Tag Archives: sawdust

395–405 E. Haiba, L. Nei,, S. Kutti, M. Lillenberg, K. Herodes, M. Ivask, K. Kipper, R. Aro and A. Laaniste
Degradation of diclofenac and triclosan residues in sewage sludge compost
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Degradation of diclofenac and triclosan residues in sewage sludge compost

E. Haiba¹, L. Nei¹,*, S. Kutti¹, M. Lillenberg², K. Herodes³, M. Ivask¹, K. Kipper³, R. Aro³ and A. Laaniste³

¹ Tartu College, Tallinn University of Technology, Puiestee 78, EE51008 Tartu, Estonia
² Estonian University of Life Sciences, Kreutzwaldi 58A, EE51014 Tartu, Estonia
³ Institute of Chemistry, University of Tartu, Ravila 14A, EE51010 Tartu, Estonia
*Correspondence: lembit.nei@ttu.ee

Abstract:

Land application of sewage sludge compost is an important and efficient tool in the remediation of industrial landscapes and agricultural soils in Estonia. A number of studies have shown that, as a rule, pharmaceuticals and personal care products (PPCPs) are neither completely removed by sewage treatment, nor completely degraded in the environment. In this study, degradation rates of diclofenac sodium (DFC) and triclosan (TCS) were determined during sewage sludge composting. Anaerobically digested and dewatered sewage sludge was mixed with sawdust at two different ratios (1:2 and 1:3 sludge/sawdust, v:v). Then aerobic composting was carried out. These ratios were chosen on the basis of previous studies on sewage sludge composting with different bulking agents. The initial concentration of DFC and TCS was 2 mg kg-1 in relation to dry weight (dw). Low quantities of the studied pharmaceuticals were present in sewage sludge that was used for preparing the compost mixtures used in our experiments. The background concentrations of DFC and TCS were never equal to zero. The results showed that the difference between sewage sludge and bulking agent ratios (1:2 vs 1:3) in compost samples did not significantly affect temperature profiles during the experiment. The degradation of pharmaceuticals was more complete in the compost samples where the ratio of bulking agent was higher (1:3 by volume). The average degradation level (in all compost mixtures) was 95% for DFC and 68% for TCS. Pharmaceuticals entering into the soil may affect microbial activity, plant growth and development, and may have adverse effects on living organisms.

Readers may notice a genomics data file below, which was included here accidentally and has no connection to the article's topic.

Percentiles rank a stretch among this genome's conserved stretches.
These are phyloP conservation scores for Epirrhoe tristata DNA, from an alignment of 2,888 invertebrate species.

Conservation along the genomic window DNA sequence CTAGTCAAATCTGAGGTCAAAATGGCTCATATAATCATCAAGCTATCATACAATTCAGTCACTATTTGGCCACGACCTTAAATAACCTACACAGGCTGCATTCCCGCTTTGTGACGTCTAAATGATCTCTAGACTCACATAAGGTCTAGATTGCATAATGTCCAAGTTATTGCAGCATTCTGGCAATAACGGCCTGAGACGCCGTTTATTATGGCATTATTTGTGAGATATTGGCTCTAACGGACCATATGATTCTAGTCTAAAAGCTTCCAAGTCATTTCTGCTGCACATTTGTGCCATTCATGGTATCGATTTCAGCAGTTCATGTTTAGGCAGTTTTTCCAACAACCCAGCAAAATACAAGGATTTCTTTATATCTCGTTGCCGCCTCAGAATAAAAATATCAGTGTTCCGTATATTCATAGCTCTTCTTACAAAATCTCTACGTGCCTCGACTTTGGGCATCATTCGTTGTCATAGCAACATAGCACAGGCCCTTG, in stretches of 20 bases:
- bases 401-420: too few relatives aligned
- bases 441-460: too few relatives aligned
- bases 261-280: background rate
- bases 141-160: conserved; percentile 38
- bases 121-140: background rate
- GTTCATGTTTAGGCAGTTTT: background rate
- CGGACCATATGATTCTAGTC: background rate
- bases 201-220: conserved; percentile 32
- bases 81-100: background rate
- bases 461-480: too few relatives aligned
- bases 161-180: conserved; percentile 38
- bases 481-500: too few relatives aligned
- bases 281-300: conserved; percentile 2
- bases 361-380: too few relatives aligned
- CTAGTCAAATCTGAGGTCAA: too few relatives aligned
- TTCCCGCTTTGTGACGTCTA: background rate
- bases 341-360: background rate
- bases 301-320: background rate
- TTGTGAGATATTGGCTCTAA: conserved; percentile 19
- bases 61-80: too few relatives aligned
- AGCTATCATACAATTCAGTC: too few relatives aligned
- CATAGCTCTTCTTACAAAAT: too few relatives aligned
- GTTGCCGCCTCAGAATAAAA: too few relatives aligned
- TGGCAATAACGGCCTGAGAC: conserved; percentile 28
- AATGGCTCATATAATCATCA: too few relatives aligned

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759-768 T. Albert, K. Karp, M. Starast and T. Paal
The effect of mulching and pruning on the vegetative growth and yield of the half-high blueberry
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The effect of mulching and pruning on the vegetative growth and yield of the half-high blueberry

T. Albert¹, K. Karp¹, M. Starast¹ and T. Paal²

¹Estonian University of Life Sciences, Institute of Agricultural and Environmental
Sciences , Kreutzwaldi 1A, 51014 Tartu, Estonia
²Estonian University of Life Sciences, Institute of Forestry and Rural Engineering,
Kreutzwaldi 1A, 51014 Tartu, Estonia, e- mail: tairi.albert@emu.ee

Abstract:

The aim of this research was to determine the influence of different mulches (peat, sawdust, plastic) and different pruning methods (moderate, severe) on the growth and yield of the half–high blueberry (Vaccinium corymbosum x Vaccinium angustifolium) ´Northblue´. The effect of a mixture of soil and peat was studied in the case of peat alone and peat and plastic mulches. The experiment was established in 1996 in South Estonia and in 2002 blueberry bushes were pruned. The results of the study showed that mulching significantly influenced nutrient content and pH. Depending on the mulch, the soil pH ranged from 4.5 to 6.1 – there was more acid soil in the peat treatment. The use of mulches had some influence on productivity of pruned half-high blueberry plants. When peat was applied a canopy of pruned plants recovered very well after one year. Within three years the plants had the same yield as un-pruned variants but four years after pruning the yield was highest in the variants where peat was applied. Plastic mulch is not suitable for blueberries: it decreases the yield and four years after pruning the normal plant growth in our study had not recovered. Severe pruning is more suitable for half-high blueberry fruiting plants in northern climate conditions.

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